ABOVE: MARY LAMBERT
2013 has been a big year for Mary Lambert, who brokethrough when she worked with Macklemore and Ryan Lewis on the award-winning track "Same Love." Following that, Lambert recently released her own song "She Keeps Me Warm," which makes a pronoun revolutionary. Today, Lambert's sophomore EP Welcome To The Age Of My Body comes out, a follow up to her first EP Letters Don't Talk. After independently releasing her music for some time, Lambert recently signed to Capitol Records and was just nominated for two Grammy Awards.
The Seattle-based singer is an openly gay, hilarious, inspirational, and honest advocate; she tells ridiculous stories and cries with her audiences during her shows. She has become an outspoken proponent of loving your body in a critical world, and her music covers topics including depression, sex and sexuality, love, heartbreak, and growing up. We spoke with Mary Lambert about first loves, working with Macklemore, and changing the world with her music.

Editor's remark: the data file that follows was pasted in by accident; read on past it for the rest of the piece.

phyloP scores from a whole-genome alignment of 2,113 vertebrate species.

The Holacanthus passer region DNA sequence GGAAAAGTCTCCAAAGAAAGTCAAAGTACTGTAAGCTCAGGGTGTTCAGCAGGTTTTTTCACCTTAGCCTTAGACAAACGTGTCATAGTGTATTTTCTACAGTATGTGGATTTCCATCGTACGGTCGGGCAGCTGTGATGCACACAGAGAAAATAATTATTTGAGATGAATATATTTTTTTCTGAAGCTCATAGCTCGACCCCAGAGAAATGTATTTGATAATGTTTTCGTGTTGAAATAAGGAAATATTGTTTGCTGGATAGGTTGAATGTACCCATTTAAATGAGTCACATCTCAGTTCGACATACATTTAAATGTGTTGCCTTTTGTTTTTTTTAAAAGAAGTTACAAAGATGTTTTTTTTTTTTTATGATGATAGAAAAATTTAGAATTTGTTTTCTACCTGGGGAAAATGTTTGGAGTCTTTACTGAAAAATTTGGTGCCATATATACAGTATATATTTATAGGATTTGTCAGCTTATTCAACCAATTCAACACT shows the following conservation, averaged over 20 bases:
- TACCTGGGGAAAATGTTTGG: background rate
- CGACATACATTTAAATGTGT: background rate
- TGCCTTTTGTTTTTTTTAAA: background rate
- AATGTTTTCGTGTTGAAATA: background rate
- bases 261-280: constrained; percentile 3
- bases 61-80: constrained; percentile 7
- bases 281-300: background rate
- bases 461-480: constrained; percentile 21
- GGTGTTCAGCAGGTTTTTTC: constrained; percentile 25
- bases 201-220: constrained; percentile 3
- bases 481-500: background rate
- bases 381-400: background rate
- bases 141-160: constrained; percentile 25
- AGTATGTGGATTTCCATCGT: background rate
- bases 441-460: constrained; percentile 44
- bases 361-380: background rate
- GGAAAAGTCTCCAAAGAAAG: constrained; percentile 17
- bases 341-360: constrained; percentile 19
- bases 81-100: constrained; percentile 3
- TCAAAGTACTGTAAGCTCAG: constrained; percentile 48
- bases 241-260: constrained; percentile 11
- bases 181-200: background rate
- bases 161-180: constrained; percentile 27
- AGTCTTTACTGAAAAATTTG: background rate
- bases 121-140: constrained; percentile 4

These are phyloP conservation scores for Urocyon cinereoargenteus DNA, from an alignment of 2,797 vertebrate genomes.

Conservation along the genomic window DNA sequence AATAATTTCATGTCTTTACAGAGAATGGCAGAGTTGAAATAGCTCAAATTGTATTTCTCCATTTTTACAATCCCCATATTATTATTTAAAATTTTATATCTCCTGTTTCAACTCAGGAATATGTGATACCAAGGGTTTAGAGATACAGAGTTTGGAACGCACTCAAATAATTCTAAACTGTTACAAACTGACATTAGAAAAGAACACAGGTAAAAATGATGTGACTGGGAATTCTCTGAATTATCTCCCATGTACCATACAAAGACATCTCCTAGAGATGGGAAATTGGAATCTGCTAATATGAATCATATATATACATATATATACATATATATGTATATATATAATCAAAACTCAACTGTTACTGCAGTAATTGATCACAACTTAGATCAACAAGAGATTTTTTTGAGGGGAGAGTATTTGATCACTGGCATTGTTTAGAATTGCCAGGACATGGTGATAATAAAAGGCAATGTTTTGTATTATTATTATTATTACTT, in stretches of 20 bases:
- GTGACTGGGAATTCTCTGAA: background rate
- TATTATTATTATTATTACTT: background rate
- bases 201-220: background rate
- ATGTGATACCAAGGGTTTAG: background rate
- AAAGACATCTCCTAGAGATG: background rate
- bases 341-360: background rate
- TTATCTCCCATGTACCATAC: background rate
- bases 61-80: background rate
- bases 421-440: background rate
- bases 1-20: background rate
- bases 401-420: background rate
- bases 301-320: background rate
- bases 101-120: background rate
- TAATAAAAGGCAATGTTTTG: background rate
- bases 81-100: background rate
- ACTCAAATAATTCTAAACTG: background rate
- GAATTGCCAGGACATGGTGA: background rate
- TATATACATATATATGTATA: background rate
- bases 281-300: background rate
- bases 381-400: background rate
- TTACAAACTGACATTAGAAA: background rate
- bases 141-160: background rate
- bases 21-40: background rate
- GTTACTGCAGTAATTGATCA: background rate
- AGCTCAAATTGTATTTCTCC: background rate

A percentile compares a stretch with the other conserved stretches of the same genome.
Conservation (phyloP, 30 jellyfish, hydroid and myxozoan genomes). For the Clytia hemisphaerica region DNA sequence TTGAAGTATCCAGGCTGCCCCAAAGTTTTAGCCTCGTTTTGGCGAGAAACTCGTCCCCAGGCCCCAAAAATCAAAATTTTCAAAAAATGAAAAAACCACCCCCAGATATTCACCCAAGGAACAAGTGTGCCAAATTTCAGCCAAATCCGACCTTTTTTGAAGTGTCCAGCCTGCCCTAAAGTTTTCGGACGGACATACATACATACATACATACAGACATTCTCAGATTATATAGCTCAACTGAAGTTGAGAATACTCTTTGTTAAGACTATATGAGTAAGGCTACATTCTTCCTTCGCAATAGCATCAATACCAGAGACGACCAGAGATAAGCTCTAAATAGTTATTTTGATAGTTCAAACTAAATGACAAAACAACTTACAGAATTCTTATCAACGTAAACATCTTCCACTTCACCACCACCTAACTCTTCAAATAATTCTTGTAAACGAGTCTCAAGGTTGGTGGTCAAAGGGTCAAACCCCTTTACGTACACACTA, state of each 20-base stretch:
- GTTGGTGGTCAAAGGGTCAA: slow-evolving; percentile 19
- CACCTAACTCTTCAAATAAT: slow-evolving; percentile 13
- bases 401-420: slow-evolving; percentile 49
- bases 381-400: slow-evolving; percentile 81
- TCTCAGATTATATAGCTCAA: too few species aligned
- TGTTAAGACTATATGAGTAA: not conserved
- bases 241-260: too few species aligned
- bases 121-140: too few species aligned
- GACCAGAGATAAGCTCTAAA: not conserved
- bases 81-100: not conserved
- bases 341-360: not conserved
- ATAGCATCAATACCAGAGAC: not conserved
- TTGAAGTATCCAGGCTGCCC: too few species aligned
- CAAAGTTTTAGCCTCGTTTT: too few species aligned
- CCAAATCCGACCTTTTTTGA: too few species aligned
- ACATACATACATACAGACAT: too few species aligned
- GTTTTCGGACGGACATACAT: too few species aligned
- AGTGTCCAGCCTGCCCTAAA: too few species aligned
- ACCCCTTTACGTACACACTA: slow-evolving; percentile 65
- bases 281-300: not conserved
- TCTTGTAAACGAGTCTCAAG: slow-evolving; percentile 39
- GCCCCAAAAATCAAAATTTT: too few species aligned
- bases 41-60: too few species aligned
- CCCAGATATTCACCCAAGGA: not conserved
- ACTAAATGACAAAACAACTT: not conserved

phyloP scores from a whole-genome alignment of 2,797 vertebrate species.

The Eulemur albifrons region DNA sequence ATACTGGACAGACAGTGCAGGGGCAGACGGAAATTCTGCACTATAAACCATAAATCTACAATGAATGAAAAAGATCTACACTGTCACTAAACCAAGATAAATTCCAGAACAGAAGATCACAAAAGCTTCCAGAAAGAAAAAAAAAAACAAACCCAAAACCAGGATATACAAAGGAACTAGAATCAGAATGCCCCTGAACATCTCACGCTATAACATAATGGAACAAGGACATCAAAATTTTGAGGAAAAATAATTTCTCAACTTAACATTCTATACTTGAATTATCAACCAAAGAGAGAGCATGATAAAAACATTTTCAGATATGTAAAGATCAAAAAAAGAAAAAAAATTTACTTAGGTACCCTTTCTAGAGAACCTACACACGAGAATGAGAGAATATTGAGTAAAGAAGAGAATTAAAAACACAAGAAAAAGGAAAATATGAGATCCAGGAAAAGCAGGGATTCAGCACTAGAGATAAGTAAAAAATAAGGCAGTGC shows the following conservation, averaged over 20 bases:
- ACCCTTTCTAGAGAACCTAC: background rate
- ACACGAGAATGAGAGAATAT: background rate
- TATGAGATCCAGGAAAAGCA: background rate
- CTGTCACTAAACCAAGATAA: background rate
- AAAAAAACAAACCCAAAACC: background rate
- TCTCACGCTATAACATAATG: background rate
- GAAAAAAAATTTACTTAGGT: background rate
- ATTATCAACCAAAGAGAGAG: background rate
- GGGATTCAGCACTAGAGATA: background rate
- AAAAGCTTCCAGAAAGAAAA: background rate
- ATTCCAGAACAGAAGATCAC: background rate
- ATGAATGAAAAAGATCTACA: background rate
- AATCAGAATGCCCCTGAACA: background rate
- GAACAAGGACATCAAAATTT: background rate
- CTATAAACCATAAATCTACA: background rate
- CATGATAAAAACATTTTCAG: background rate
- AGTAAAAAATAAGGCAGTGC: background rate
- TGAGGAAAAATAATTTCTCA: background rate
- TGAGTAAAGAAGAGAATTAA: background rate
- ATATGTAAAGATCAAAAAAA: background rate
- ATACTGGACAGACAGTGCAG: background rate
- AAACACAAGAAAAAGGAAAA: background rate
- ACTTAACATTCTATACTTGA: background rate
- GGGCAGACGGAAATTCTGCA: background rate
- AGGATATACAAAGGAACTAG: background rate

ILANA KAPLAN: I saw yesterday you were named one of 11 "Body Image Heroes" of 2013 by the Huffington Post. On that note, what is body love to you?
MARY LAMBERT: Yeah! Let's see. Body love is more than acceptance of self or the acceptance of the body. Body love is about self-worth in general. It's more than our physical appearance. We are more than what has been done to us. It's reclamation of self. It's a bunch of things. It's not super light. It means self-care. We are such a society built on work, work, work. I think having self-care and time to nurture the self.
KAPLAN: After seeing you at SubCulture, I learned how hilarious you are. I was laughing so hard. Do you do stand-up when you're not playing music?